Instead of sitting down to watch White Christmas or another streaming movie or TV show, Netflix online video users huddled around their television on Christmas Eve were greeted with an unfortunate message: the online content was unavailable.
On a drizzly afternoon in downtown Sacramento, Drewski’s Hot Rod Kitchen is hard to miss.
City dwellers driving past the expansive cotton fields and scattered farmhouses along Highway 43 to Corcoran might get the feeling they’ve left California. A haze of dust, bugs and little particles of cow dung blanket the road between Fresno and Bakersfield. Even on a nice day, wiping debris from a car windshield begins to feel futile.
An influx of green manufacturing companies and a burgeoning renewable-energy sector is creating the critical mass Solano County needs to usher in a new era of competitive economic growth.
If your IT room is starting to look like a scene out of “Sanford and Son,” you’re not alone. In 2010, American consumers and businesses unloaded 40 million computers onto recyclers, landfills and the refurbished market, the Golisano Institute for Sustainability in Rochester, N.Y., reports. Some estimates show, however, that millions more are idling in homes and offices because owners simply don’t know what to do with them.
By most accounts, today’s workforce is more productive than ever, suggesting that technologies meant to help us do more in less time are working.
Tablet computers are becoming the tool of choice in multiple industries, adding convenience to simple tasks such as note taking, to more complex operations such as tracking sales. Tablets haven’t replaced laptops yet, but sales trends favor the handheld devices.
Beutler Air Conditioning and Plumbing may be a poster-business for the rise and fall — and re-birth — of Sacramento’s economy. Rick Wylie, president of Beutler, says the 65-year-old Sacramento company was probably saved by its diversification, partially into green energy models.
For more than a decade Meg Arnold has been actively supporting technology commercialization and entrepreneurship throughout the Capital Region.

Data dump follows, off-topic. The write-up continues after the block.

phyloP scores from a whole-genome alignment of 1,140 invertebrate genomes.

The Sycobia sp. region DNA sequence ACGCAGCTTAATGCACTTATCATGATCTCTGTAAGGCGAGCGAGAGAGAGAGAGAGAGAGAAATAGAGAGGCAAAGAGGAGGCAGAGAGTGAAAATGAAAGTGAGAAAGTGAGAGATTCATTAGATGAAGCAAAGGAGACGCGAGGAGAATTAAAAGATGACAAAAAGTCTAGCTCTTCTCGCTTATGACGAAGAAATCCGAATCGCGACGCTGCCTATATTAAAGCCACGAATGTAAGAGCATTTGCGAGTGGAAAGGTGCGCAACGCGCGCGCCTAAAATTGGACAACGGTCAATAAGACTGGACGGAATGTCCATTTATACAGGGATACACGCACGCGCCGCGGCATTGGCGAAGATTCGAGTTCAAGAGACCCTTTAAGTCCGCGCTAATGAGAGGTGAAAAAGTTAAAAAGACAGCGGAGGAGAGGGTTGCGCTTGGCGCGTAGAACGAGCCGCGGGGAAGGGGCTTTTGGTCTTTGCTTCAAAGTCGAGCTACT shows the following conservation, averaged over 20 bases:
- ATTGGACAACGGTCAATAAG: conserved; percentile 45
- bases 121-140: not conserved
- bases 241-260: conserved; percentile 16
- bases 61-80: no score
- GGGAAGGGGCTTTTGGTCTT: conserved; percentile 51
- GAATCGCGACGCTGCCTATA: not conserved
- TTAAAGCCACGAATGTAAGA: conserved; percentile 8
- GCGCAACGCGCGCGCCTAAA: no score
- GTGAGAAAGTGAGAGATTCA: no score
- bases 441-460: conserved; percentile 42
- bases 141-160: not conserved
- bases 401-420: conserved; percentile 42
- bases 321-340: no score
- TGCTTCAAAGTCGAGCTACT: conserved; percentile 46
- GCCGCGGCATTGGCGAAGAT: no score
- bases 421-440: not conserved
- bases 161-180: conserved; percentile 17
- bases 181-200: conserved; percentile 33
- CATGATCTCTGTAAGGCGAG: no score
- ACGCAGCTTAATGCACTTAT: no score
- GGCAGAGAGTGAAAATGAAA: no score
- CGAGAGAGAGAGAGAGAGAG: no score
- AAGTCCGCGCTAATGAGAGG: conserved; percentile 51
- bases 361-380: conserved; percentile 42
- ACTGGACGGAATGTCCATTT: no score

Developers looking to build in the Capital Region are finding cash in emerging green-financing products.
At a conference in China in November 2010, Harris Lewin and Richard Michelmore approached Jian Wang, the president of global genetics company BGI, with an informal question: Could they interest the world’s largest genomics research institute in building a lab at UC Davis?
If Rick Wylie were cast in a Chevy commercial, the director might pair him with a rugged pickup truck. It makes sense; Wylie worked his way up from sheet-metal apprentice to president of a construction company. In the real world, however, Wylie drives a Volt, pearl white with black trim.
High-speed trains linking Northern and Southern California have been a point of contention for more than a decade. For some, such “bullet trains” are the ideal solution to growing transportation needs; for others, they represent a boondoggle with enormous economic risk.
If a civil engineering firm were to measure a section of a busy street in the Capital Region for an upcoming project, they could survey the road — even during rush hour — with ease, using an advanced laser scanner. With this new technology, an engineer can capture every detail of the street and even take measurements as if the traffic had disappeared.
Check out the license plates of your fellow motorists the next time you are out for a drive, and you may notice more dealer tags than usual.
When it comes to financial planning, Cesar Lopez knows his stuff. He can write up an annuity, help with investment and tax strategies and give advice on insurance needs. Just don’t ask him to fix his own computer.
Bill Mueller, 47, is CEO and managing partner at Valley Vision. One of four partners in the regional Next Economy initiative, Valley Vision serves as the project manager of the Capital Region’s latest economic development effort.
It’s a case of David versus Goliath. A tiny, privately held Rocklin company is taking on multimillion-dollar competitors with a lightning-fast technology that’s more sophisticated than the competition’s.
As Sacramento attempts to forge a regional economic development strategy, manufacturing is being touted as a potential breadwinner, but rebuilding the industry piecemeal could take time.